SPRING: Chapter 6 Summary and Analysis

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Last Updated on June 1, 2019, by eNotes Editorial. Word Count: 1309

New Character
The Fishers’ daughter: the adorable daughter of the family that has hired Mrs. Breedlove as a maid

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Summary
One spring Saturday, Claudia returns from playing outside and finds the house unusually quiet. She goes to her bedroom and finds Frieda crying on the bed. Frieda tells her sister that Mr. Henry had touched her breasts. When Frieda’s father found out, he tried to shoot Mr. Henry but missed. Frieda cannot stop crying, and Claudia wonders if their mother had beat her. Frieda finally breaks down and tells Claudia that a neighbor told their parents that Frieda might be “ruined.” Frieda is scared because she believes she will turn out like the prostitutes that their mother always talks about. Frieda is afraid that she will become fat, but Claudia remembers that China and Poland are “ruined” but thin. China and Poland drink whiskey, so the girls conclude that “ruined” people drink whiskey in order to stay thin. They decide that they need to get whiskey and head towards Pecola’s house, since her father is a drunk.

When Frieda and Claudia get to Pecola’s house, they find the Maginot Line sitting on the porch of their apartment drinking root beer. Both Frieda and Claudia are scared because they believe they “were seeing what was to become of Frieda.” Claudia finally asks about Pecola’s whereabouts, and she is told that Pecola is with her mother at the edge of town. Pecola’s mother works as a maid for a white family, and Pecola is helping her with some chores. The Maginot Line invites them to come up and wait for Pecola, but Frieda refuses, saying that they were told not to come near her. The Maginot Line simply laughs and throws the empty root beer bottle at the girls, narrowly missing them. The girls run away and decide to walk to the end of town.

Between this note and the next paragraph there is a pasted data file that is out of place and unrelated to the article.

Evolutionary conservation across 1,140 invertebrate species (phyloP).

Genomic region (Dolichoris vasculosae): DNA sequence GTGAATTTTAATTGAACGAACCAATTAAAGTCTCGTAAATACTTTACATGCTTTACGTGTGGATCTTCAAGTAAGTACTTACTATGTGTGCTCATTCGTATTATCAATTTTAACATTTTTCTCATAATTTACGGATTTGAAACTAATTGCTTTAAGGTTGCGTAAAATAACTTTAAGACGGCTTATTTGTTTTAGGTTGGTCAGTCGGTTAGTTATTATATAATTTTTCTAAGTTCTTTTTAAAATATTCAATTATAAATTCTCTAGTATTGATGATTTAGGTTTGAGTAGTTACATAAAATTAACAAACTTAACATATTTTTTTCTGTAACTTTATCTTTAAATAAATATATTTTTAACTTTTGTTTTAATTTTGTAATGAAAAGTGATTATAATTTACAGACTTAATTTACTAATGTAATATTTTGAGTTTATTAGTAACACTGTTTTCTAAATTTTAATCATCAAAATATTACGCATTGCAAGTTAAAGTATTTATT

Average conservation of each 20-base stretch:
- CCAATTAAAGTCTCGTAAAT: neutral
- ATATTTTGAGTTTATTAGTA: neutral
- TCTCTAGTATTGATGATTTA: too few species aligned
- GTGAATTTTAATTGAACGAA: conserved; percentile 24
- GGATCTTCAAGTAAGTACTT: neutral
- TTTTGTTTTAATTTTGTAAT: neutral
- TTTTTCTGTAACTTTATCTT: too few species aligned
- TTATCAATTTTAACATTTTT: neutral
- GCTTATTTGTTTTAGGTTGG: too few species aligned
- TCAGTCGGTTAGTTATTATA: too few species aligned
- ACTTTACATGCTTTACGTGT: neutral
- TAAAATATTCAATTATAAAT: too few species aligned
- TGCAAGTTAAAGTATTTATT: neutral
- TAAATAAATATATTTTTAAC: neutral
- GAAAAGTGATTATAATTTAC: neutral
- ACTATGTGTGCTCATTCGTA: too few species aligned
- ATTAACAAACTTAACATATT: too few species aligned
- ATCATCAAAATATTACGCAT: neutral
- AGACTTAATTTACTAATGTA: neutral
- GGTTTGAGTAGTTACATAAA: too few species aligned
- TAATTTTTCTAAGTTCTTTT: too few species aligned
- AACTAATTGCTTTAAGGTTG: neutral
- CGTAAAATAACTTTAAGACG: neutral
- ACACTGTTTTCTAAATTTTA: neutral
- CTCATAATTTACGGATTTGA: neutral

They find Pecola by the house, and Mrs. Breedlove calls them into the kitchen of the house. The three girls wait for Mrs. Breedlove to get the laundry. While they are waiting, a little white girl in a pink dress asks them where “Polly” is, and Claudia feels hatred rising in her. Their thoughts, however, are diverted by a fresh berry cobbler on the windowsill. Pecola wants to touch it to see if it is still hot, but she accidentally spills it on herself. Mrs. Breedlove quickly runs up and starts slapping Pecola for ruining the floor, and then she consoles the little white girl, who is crying because the pie is ruined. She orders Pecola, Claudia, and Frieda to clean up the mess and promises the little white girl that she will make another pie.

Analysis
This chapter can be easily divided into two halves in terms of action. The first half of the chapter chronicles Frieda’s fear that she will be “ruined” and Claudia and Frieda’s encounter with the Maginot Line. The second half of the chapter concerns Mrs. Breedlove’s cruel punishment of Pecola for accidentally knocking over a pie. This chapter focuses upon two characters who have dual identities, the Maginot Line (also known as Miss Marie) and Mrs. Breedlove (“Polly”). In this chapter, the Maginot Line and Mrs. Breedlove both must react in situations where their double lives are revealed. Their reactions are important not only in the context of their characterization but also in the context of the novel’s central themes.